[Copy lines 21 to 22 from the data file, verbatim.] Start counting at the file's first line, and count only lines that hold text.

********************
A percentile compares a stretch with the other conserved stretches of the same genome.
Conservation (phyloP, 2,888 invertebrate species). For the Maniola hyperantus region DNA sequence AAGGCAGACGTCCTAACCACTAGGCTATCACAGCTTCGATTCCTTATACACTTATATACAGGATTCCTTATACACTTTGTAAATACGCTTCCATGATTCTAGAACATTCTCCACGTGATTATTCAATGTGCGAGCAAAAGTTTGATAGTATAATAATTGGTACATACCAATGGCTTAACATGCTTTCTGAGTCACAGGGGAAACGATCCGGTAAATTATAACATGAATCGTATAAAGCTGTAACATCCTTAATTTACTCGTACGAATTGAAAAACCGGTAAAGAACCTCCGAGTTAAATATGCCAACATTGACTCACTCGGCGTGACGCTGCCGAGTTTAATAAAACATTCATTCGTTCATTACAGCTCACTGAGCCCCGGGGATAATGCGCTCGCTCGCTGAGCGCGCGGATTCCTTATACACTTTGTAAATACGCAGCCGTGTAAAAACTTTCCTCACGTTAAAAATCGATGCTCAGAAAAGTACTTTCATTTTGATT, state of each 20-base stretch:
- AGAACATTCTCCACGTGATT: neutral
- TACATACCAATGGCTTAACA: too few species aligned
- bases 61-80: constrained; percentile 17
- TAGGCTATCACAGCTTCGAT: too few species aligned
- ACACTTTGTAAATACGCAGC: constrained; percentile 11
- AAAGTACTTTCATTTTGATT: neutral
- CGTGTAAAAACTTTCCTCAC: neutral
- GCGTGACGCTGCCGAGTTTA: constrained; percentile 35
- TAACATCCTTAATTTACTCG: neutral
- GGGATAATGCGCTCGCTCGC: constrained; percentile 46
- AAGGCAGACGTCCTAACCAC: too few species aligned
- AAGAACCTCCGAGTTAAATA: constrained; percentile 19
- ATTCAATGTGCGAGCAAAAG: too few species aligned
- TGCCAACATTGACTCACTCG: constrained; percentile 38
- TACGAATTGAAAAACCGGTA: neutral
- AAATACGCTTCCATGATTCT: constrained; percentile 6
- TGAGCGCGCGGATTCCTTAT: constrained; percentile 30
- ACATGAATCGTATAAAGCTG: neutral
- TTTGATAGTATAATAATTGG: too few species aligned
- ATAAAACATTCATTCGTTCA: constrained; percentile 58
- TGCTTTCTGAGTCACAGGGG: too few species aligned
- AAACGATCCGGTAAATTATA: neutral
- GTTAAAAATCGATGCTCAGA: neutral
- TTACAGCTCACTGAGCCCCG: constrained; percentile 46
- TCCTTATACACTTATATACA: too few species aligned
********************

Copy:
- TTTGATAGTATAATAATTGG: too few species aligned
- ATAAAACATTCATTCGTTCA: constrained; percentile 58